Thursday, January 26, 2012

Question Answered: No, Mayoral Candidate Does Not Understand a Basic Issue re Honolulu Rail – Why Construction Is Starting on Line’s West End

Our Monday headline asked the question, and the new edition of MidWeek answered it. The weekly quotes new mayoral candidate Ben Cayetano as follows:

“They want to start (building rail) in Kapolei and go to Waipahu. Usually you would start from the city and go outward. That way, if you run out of money, you can still run the transit from the city and continue from there.” added additional remarks from the “fiery former governor” (HR’s description) about the west end of the project:

“Cayetano also noted the project ‘doesn’t make sense’ because it starts in an empty field in Kapolei and in three years, would extend to Waipahu, a town nearby. He questioned who will ride a train from an empty field in Kapolei, to Waipahu, a town several miles from Downtown Honolulu, except politicians who voted for the project.”
MSF Basics
We’ve discussed this with audiences all over Oahu, and it looks like rail construction basics need a permanent home here at Yes2Rail, a place candidates for public office can visit to brush up on the facts.

Think it through: Wherever Honolulu rail’s first segment is built, a maintenance and storage facility (MSF) must be built nearby. It makes sense because it’s common sense; you have to park and maintain train cars each night, and the facility therefore must be connected to wherever the first segment is built.

This means that starting in town and building outward toward Kapolei would require finding room in town for the 44-acre MSF. Imagine 44 football fields laid out in one big clump, each 300 feet long and 160 feet wide. Scrunch them all together, and that’s about how much space the MSF will fill.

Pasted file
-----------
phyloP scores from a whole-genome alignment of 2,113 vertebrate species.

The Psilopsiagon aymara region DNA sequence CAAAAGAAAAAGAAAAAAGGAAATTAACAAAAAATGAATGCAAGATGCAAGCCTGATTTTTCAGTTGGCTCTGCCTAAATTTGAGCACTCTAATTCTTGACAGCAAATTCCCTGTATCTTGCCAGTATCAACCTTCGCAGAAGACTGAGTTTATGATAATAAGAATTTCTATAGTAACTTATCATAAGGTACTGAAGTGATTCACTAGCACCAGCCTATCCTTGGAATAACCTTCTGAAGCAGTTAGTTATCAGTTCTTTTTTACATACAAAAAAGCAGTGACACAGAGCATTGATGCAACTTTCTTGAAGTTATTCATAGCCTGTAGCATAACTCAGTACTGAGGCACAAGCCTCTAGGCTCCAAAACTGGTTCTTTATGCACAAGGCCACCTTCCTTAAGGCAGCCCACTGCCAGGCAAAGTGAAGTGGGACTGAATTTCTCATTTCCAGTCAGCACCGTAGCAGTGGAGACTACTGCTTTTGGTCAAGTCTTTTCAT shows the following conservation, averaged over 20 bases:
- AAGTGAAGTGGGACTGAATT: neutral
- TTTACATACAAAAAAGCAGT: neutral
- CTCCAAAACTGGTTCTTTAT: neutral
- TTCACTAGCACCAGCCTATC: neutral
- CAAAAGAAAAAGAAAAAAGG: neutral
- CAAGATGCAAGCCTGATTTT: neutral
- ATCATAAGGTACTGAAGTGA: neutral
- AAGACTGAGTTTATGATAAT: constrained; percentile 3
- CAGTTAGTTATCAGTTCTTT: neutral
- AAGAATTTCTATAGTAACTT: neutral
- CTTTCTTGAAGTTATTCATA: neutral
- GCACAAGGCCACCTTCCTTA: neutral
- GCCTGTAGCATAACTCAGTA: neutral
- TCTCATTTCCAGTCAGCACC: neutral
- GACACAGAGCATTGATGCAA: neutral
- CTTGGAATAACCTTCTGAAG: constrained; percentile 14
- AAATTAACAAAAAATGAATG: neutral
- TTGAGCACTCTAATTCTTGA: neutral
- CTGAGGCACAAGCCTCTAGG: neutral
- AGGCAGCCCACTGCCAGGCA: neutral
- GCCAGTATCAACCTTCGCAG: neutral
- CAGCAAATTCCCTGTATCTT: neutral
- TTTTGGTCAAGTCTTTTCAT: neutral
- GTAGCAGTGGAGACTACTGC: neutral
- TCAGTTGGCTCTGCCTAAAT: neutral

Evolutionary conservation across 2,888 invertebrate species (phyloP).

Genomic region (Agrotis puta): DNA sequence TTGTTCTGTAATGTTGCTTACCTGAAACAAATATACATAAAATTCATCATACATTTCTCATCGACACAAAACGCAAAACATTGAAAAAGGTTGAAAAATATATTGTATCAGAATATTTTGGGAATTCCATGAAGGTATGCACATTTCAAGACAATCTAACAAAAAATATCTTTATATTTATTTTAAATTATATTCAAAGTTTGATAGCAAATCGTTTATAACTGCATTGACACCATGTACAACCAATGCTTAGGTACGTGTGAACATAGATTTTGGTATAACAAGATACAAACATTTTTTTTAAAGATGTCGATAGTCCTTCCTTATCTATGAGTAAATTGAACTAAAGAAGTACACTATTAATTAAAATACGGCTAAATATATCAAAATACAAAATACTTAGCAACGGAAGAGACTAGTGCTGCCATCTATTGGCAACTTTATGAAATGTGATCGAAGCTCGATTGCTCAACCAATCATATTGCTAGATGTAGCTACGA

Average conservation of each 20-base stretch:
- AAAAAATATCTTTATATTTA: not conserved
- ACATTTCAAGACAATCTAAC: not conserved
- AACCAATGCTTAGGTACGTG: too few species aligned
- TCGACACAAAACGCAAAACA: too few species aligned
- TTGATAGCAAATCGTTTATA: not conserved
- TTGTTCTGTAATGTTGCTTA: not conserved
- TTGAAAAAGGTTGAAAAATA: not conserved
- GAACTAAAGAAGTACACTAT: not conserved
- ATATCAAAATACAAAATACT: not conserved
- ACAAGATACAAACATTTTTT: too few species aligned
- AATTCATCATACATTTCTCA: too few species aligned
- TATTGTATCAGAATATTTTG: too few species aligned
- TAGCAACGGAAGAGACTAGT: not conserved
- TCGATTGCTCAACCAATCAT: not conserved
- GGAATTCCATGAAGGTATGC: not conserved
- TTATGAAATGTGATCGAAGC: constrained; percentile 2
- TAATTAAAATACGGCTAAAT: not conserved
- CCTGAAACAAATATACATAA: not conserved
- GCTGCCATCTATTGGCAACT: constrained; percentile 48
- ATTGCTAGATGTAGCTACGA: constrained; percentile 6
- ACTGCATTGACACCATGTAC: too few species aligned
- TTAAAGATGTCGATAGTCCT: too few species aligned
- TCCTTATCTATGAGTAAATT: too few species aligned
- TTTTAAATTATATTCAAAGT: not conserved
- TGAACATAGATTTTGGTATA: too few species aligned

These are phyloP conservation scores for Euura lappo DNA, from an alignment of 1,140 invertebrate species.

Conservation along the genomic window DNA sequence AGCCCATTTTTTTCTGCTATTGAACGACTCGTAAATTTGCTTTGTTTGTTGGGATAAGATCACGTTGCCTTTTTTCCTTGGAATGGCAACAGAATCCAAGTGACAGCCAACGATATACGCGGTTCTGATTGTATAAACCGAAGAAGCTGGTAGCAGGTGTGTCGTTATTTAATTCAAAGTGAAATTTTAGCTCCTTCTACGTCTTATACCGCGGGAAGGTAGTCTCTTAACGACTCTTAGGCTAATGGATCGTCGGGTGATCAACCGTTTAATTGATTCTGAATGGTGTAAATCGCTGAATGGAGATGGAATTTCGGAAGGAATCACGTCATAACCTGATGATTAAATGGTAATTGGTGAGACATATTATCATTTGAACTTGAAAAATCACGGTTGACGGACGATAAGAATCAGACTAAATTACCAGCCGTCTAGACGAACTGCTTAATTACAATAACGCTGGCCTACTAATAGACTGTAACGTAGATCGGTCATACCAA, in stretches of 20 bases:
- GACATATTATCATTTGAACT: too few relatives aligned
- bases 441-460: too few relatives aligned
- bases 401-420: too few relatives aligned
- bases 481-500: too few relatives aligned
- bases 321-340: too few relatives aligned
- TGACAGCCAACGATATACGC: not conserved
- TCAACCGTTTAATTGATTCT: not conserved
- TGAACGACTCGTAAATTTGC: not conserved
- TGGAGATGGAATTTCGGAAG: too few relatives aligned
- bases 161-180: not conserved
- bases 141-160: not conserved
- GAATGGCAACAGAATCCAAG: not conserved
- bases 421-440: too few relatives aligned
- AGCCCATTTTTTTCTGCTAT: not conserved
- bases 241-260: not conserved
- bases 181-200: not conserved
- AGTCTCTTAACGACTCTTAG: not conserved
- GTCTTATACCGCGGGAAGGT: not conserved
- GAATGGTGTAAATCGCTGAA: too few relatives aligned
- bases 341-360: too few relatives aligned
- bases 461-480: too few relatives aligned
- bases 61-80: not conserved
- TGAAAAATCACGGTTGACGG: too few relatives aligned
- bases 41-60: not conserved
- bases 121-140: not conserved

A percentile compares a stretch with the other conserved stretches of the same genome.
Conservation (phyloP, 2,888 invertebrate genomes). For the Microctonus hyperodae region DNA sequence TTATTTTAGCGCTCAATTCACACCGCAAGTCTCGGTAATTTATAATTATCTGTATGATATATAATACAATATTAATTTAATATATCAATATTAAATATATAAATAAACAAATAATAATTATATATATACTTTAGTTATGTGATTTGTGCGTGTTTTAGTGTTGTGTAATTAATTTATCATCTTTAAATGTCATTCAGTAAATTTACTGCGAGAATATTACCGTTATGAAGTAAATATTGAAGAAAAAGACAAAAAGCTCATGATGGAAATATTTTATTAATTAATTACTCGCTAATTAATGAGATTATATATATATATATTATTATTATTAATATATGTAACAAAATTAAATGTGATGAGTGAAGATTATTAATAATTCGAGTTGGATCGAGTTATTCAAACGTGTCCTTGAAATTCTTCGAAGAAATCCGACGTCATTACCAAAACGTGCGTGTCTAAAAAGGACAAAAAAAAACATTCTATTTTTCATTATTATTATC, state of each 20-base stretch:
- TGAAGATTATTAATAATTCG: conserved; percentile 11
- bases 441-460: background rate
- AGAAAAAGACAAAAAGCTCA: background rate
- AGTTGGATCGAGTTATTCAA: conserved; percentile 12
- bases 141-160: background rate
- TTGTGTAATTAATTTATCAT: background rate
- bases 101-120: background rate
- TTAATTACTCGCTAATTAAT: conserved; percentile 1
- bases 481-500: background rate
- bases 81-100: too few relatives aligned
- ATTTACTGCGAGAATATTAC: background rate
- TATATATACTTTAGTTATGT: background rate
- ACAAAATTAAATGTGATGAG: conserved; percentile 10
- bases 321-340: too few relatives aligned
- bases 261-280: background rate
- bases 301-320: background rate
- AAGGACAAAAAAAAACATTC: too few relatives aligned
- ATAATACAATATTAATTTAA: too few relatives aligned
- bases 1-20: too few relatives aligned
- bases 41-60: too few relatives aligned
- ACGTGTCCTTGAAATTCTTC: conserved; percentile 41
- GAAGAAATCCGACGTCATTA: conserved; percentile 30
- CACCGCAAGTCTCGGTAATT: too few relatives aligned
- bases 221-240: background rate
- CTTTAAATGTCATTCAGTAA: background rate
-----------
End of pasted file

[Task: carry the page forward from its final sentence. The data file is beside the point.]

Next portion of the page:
Since just about everything between Ala Moana Center and Middle Street – the first segment that would be built if the candidate were planning rail's construction – existing buildings, businesses, homes and infrastructure would have to be cleared away to make room for the MSF. The cost in both dollars and social impact would be unacceptably extreme.

As Mr. Cayetano himself said, there’s a lot of unoccupied space (for now) on the west end between Kapolei and Waipahu – two communities that will be connected by segment one. The MSF will be located near Leeward Community College to service that segment; work on it began in October.

That’s why rail will be built west to east – sensibly so.

As for the concept that this city would begin building a multi-billion dollar rail project without having the necessary funding in place and could run out of money before it’s completed – that’s a remarkable way to look at it.

Honolulu rail is on a different track.


Anonymous said...

Undoubtedly, the MSF facility will be built first. Instead of then building westward to East Kapolei, it would make more sense to build Eastward to the City Center where ridership would be greatest.

Doug Carlson said...

So exactly where, Anonymous, would you have carved out 44 acres from existing commercial and infrastructure space? I think you missed the whole point. Please read this post again, and thanks for your comment.